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How the Expedition originated. Appointment of the Leader, Officers, and Party. Mr. Robert O'Hara Burke, Mr. G.J. Landells, Mr. W.J. Wills, 
   Dr. Herman Beckler, Dr. Ludwig Becker, etc. The Expedition starts from Melbourne on the 20th of August, 1860. Progress to Swan Hill. Discharge of Mr. Ferguson, the Foreman. Advance to Menindie. Resignation of Mr. Landells and Dr. Herman Beckler. Mr. Wills promoted to second in Command, and Mr. Wright to third.

From Menindie on the Darling to Torowoto. Mr. Burke's Despatch, and Mr. Wills's Report from Torowoto. Mr. Wright's unaccountable delay at Menindie. The Expedition proceeds onwards to Cooper's Creek. Exploring Trips in that Neighbourhood. Loss of Three Camels. Mr. Wills's Letter to his Sister, December 6th and 15th. Incorrectness of McDonough's Statements.

Mr. Wills's Survey of the line of Country pursued by the Expedition, from Torowoto Swamp to Cooper's Creek.

THE following reports, which were duly forwarded and published, contain interesting particulars of the country traversed, and the observations made between Torowoto and Cooper's Creek. They were accompanied by a tracing, which is shown on the map.

Camp 65, Depot, Cooper's Creek, December 15th, 1860.


Departure from Cooper's Creek for the Gulf of Carpentaria. Arrangements for the Continuance of the Depot at Cooper's Creek. Mr. Brahe left in Charge. Determination of Route. Progress and Incidents. Mr. Wills's Field Books, from the 16th of December, 1860, to the 30th of January, 1861, 1 to 9. Shores of Carpentaria.

[In a long letter of about 30,000 words, written to the French Minister of Marine from Port Jackson in 1802, Captain Baudin described his explorations in Australian waters up to that date. The manuscript is in the Archives Nationales, Paris, BB4, 995, Marine. It has never been published. In this appendix, which relates to Chapter 14 of the book, I translate the portion of the letter concerning the meeting of the Investigator and Le Geographe in Encounter Bay, with a few notes.]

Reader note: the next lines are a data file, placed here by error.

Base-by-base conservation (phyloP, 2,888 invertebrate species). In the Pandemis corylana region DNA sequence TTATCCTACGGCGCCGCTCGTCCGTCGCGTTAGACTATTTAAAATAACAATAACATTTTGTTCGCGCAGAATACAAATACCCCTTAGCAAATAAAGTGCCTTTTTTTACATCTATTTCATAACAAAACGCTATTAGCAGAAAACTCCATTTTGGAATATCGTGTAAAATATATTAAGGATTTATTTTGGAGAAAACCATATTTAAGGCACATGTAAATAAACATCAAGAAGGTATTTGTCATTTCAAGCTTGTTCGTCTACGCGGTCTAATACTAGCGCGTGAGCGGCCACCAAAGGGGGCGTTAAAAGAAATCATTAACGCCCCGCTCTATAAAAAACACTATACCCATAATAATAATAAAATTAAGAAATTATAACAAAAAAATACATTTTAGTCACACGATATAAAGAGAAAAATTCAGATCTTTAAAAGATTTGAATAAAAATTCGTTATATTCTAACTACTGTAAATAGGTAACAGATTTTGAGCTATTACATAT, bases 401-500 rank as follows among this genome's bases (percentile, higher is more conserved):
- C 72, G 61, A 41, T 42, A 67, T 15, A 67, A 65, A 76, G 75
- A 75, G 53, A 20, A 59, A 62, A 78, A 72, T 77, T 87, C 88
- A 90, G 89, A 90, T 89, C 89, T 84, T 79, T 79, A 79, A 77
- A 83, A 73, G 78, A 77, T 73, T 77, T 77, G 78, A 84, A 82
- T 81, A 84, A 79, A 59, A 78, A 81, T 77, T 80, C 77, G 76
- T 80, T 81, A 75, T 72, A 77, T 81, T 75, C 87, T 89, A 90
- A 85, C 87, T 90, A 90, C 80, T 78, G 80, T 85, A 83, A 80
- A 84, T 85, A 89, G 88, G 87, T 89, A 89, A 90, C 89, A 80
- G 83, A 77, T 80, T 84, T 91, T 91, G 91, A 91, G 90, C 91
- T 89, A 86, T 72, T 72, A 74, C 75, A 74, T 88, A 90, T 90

Flinders did not complete the examination of Kangaroo island. The approach of the winter season, and an apprehension that shortness of provisions might compel him to make for Port Jackson before concluding the discovery of the south coast, induced him to leave the south and west parts of the island, with the intention of making a second visit at a later time. Therefore, in the afternoon of Tuesday, April 6th, the anchor was weighed and he resumed the exploration of the mainland eastward from Cape Jervis, at the extremity of St. Vincent's Gulf.

[The following is a fairly literal translation of Peron's report on Port Jackson, furnished to General Decaen at Ile-de-France.]

Port N.-O., 20th Frimaire, Year 12.* (* Note 16: i.e., Port North-West (Port Louis), December 11, 1802.)

Citizen Captain-General,

The subject of this book died one hundred years ago. Within his forty years of life, he discovered a very large area of what is now an important region of the earth; he participated in stirring events which are memorable in modern history; he applied a vigorous and original mind to the advancement of knowledge, with useful results; and he was the victim of circumstances which, however stated, were peculiarly unfortunate, and must evoke the sympathy of everyone who takes the trouble to understand them.

Flinders' actual discovery work on the south coast was completed when he met Baudin in Encounter Bay; for the whole coast line to the east had been found a short while before he appeared upon it, though he was not aware of this fact when completing his voyage. For about a hundred and fifty miles, from the mouth of the Murray eastward to Cape Banks, the credit of discovery properly belongs to Baudin, and Flinders duly marked his name upon the chart.

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